Thursday, March 19, 2009

Interruption to programming

We are in Morocco now. Country is gorgeous; but internet connections are very unreliable.
I will update when I can.
It is especially frustrating that blogspot does not let me cut and paste from a word file. So I have to always type new. Am looking for a solution. Do not give up on me please.
Cheers and love

Thursday, March 12, 2009

Wisconsin -- the Big Cheese

Wisconsin has a special place in my heart -- and it was our last proper stop in the USA.
I spent most of my childhood summers in Lake Geneva -- and now my oldest niece, Katie, lives there. Not in Lake Geneva, but in Wisconsin. She is in Madison -- home of wonderful lakes, food and some quirky art.
It snowed while we were there, and we were mighty relieved that we were taking the bus back to Chicago for our flight to Europe.
I'll be back tomorrow to update this space.

Tuesday, March 10, 2009

The two Ms -- Max and Molly

It was wonderful to see Max and Molly in Indiana. I hadn't seen them for almost six years (in North Carolina) and they have both grown up so much. Max is getting ready to go to university. He's a whiz at the saxophone and the clarinet and hopes for a full-ride music scholarship to Indiana University. I'm sure he'll make it. Molly helps her mum a lot and is a great cook, but I was such a bully that I took over the kitchen while I was there. Bad Peggy.

Indiana and the ice storm

From Dallas, we flew on to Lexington Kentucky and then drove to Columbus Indiana. The drive was very scenic, but we were stunned to find that the Ring Road around Louisville Kentucky is not a complete ring. Contrary to John's policy, I stopped at asked questions, so we finally found our way.
As an aside, they wanted $186 for us to drive from Lexington and leave the car in Columbus, so we opted to return the car to Kentucky the next day (followed by Julie's car that had a scary danger light on that really meant nothing). I've forgotten what we finally paid, but it was much less that $100.
The scariest thing about Indiana was the freezing rain and snow on the last day we were there.
I offered to drive Max to school in the early morning. As we breezed out the front door I saw there had been several inches of snow overnight. As I drove, I realised the snow was hiding a thick layer of ice. Yikes, I skidded here, there and everywhere. Freezing rain creates the worst possible driving conditions. At one stage Max said turn left and I turned right -- knowing there was no way I could cross a lane of traffic and cross safely.
Of course, the whole thing was scary and thrilling. It reminded me that I can still drive in hair-raising weather conditions. Just wish I'd thought to take a photo or two. Silly me.
How about pictures of her friends and house instead.

Visiting the Big D -- Dallas

Dallas was new territory for both of us. In fact, it was our first time in Texas. The most amazing bonus was the chance to meet and spend a fair bit of time with my dear Potsie (Pot Scrubber), my buddy from Recipezaar. Gosh we had a fun time together. We left a trail of evidence in the Dallas area, including an introduction to Potsie's pooches.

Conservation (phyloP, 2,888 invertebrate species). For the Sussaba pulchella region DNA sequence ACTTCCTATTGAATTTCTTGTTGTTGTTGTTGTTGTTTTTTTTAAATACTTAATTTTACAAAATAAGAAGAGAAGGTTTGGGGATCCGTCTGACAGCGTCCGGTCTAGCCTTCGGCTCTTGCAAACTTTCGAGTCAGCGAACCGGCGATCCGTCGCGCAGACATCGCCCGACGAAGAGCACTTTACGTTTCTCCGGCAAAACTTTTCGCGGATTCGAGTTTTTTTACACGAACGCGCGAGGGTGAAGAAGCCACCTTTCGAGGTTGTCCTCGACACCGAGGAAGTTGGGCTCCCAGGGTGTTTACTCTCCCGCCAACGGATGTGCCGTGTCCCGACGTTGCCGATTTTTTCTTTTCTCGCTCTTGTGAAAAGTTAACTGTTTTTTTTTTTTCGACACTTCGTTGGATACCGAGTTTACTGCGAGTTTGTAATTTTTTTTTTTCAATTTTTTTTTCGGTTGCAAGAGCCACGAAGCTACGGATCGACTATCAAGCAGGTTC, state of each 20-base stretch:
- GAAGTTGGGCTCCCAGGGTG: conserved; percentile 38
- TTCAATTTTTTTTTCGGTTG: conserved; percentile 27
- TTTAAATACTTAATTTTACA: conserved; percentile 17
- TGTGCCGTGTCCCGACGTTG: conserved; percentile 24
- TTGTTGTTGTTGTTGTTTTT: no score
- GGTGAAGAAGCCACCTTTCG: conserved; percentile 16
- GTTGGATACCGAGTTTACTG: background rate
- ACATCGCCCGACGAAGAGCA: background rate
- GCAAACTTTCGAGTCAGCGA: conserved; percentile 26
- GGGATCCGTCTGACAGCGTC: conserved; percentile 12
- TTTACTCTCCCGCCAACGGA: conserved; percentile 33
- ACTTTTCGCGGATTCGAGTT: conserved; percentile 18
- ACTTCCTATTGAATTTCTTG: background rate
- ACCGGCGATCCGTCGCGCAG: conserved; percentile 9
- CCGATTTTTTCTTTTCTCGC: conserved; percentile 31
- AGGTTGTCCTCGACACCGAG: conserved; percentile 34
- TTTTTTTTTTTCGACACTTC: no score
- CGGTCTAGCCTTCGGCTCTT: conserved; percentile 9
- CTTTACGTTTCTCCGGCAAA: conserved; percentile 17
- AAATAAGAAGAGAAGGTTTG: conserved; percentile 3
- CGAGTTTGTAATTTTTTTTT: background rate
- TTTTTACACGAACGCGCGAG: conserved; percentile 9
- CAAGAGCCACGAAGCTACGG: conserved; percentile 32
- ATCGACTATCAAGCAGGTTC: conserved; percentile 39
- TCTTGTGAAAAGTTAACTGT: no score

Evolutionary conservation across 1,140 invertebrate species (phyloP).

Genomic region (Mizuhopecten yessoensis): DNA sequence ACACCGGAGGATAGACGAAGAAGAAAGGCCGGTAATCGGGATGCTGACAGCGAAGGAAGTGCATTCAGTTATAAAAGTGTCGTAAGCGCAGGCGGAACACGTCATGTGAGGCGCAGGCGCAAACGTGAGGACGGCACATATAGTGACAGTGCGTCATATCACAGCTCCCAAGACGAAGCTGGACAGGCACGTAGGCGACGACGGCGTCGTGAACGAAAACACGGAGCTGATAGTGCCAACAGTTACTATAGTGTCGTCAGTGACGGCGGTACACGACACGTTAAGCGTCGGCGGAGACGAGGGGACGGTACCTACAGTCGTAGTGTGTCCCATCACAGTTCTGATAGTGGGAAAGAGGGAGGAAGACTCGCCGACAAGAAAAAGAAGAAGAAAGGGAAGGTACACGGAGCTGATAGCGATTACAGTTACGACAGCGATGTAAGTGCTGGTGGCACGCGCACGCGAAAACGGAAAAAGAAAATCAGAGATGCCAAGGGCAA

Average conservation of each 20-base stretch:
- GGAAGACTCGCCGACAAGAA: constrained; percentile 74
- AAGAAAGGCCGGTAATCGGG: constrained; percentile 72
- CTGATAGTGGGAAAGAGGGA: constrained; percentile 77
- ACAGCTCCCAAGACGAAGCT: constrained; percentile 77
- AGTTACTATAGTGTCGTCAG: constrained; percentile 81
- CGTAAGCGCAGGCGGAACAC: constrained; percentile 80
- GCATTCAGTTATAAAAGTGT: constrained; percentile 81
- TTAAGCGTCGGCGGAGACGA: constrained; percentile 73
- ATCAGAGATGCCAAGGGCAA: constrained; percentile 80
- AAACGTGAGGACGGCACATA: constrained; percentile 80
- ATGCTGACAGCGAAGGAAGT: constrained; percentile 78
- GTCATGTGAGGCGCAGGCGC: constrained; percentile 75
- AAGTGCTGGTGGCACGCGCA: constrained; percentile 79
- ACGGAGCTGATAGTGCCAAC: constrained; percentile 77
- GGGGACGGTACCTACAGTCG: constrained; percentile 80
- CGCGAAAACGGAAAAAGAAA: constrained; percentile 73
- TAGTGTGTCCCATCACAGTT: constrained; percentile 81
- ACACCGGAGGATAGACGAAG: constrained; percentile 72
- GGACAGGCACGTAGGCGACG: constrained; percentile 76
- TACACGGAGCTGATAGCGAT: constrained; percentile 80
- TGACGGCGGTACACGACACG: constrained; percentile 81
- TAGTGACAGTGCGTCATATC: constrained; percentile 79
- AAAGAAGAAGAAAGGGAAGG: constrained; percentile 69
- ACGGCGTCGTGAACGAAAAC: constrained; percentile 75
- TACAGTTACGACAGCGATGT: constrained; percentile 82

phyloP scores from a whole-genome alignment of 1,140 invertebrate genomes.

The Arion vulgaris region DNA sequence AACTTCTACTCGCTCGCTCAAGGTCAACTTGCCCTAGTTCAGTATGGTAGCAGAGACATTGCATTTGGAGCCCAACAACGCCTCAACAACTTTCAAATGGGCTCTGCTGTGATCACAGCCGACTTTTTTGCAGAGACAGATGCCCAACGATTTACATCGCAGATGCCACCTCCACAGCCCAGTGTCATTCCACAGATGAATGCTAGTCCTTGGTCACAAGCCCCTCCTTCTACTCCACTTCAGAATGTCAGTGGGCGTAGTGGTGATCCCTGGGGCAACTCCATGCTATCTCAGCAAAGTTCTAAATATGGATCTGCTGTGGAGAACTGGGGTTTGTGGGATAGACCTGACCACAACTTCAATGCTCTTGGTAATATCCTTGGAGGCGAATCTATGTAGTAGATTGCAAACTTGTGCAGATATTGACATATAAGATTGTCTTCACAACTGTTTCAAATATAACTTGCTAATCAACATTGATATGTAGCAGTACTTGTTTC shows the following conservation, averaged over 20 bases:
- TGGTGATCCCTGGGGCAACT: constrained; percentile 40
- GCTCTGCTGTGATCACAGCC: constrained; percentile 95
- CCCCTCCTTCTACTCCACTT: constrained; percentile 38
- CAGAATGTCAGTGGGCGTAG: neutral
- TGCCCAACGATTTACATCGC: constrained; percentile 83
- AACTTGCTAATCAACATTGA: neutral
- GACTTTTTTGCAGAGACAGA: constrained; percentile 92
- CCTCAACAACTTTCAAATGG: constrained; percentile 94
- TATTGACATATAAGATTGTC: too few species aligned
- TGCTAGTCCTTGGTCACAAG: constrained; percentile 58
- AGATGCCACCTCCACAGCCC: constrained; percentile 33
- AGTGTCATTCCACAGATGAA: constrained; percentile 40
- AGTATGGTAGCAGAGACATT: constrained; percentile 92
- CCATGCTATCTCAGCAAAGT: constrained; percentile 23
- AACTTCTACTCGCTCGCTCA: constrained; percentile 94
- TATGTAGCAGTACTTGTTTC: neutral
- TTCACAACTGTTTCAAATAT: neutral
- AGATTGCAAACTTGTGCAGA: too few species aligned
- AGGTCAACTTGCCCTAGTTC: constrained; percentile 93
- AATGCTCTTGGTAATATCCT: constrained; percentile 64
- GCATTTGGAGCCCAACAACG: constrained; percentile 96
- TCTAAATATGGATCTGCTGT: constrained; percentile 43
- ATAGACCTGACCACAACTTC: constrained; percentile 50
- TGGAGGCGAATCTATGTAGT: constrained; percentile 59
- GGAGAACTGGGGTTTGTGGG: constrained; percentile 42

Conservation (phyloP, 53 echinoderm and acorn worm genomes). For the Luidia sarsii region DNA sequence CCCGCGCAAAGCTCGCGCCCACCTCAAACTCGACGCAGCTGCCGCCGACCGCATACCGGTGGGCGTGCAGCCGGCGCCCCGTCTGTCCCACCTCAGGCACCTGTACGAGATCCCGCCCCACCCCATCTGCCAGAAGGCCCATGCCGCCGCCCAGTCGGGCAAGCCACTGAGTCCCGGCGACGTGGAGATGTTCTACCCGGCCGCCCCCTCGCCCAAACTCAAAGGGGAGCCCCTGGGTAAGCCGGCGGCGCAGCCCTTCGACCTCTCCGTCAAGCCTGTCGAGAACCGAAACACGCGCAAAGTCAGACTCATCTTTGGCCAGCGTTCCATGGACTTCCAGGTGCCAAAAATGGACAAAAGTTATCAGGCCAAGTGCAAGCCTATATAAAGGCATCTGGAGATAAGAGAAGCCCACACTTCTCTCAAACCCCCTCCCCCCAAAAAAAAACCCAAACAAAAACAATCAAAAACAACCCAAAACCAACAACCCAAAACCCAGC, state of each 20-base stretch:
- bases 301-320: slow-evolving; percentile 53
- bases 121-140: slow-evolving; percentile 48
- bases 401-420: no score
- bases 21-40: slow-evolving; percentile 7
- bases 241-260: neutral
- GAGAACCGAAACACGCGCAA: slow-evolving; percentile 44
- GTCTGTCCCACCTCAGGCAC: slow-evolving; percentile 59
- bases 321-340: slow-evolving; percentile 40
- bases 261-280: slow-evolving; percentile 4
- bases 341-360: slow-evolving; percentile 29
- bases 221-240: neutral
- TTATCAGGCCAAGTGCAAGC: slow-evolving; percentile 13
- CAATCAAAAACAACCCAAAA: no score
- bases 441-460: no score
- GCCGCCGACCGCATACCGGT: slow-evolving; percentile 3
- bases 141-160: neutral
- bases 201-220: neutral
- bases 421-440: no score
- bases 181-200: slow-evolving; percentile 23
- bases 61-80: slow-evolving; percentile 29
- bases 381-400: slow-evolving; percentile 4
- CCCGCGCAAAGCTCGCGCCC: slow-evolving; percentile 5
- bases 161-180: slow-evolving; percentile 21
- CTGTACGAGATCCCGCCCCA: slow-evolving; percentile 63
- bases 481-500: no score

Omaha -- My hometown

Omaha was our other Nebraska stop -- and it provided a focus on catching up with family and friends. John hasn't been to Omaha for 20-plus years, so everyone was keen to see his face once again. A nice bonus was having a cousin, Jean, and her family drive down from Minnesota. We didn't do anything touristic and John was thrilled to be able to have his first pair of SAS shoes in 15 years. He swears they are the most comfortable shoes in the world -- and now he is ready for Africa.

Of course, we caught up with dear Dodger -- the biggest cat in Omaha. Dodger weighs 26 pounds (about 12 kilos) and that's after being on a diet. Here's Dodger with Patrick and with my shoes.

Monday, March 9, 2009

Stopping in the Cornhusker State -- Kearney

You know you're from Nebraska if every trip to the USA includes at least one compulsory stop there -- we made two. Soon after landing in Omaha, we were sent straight to Kearney because Jane and Mark, a sister and brother-in-law, had to work. Jane kindly loaned us her car and we headed west for a few days.

I spent about 11 years in Kearney so it is another home for me and filled with many dear friends. We stayed on the farm with the Roeders (pictured) and thoroughly enjoyed that relaxed feeling of 'being at home'. Carol's stove caught fire recently (luckily the house didn't burn down) so we ate out and took it easy on the cooking front.

It seemed so very strange not to have Bud (Lowell) there, but we were able to visit his grave. His tombstone is a wonderful tribute to his love of his family and his farm. We felt blessed to have seen it. It's pictured above.

A big plus of the visit was catching up with many friends. I'll post a link to photos as soon as I figure it out.

Another bonus was being re-united with my certificate that declares me an Admiral in the Great Navy of the State of Nebraska (also pictured). I've bragged about this honour for years, but never had the actual proof. Sue and John Morrissey have kept it safe all the years since I received it in 1973. And, yes, my real name is Margaret and my maiden name is Austin.

Sunday, March 8, 2009

Travel tips -- Part 1

I will share travel tips from time-to-time (usually in lots of 10). Someone might as well benefit from my experiences, observations and goofs. Thankfully, some of these tips (including the first one) I learned from others' mistakes.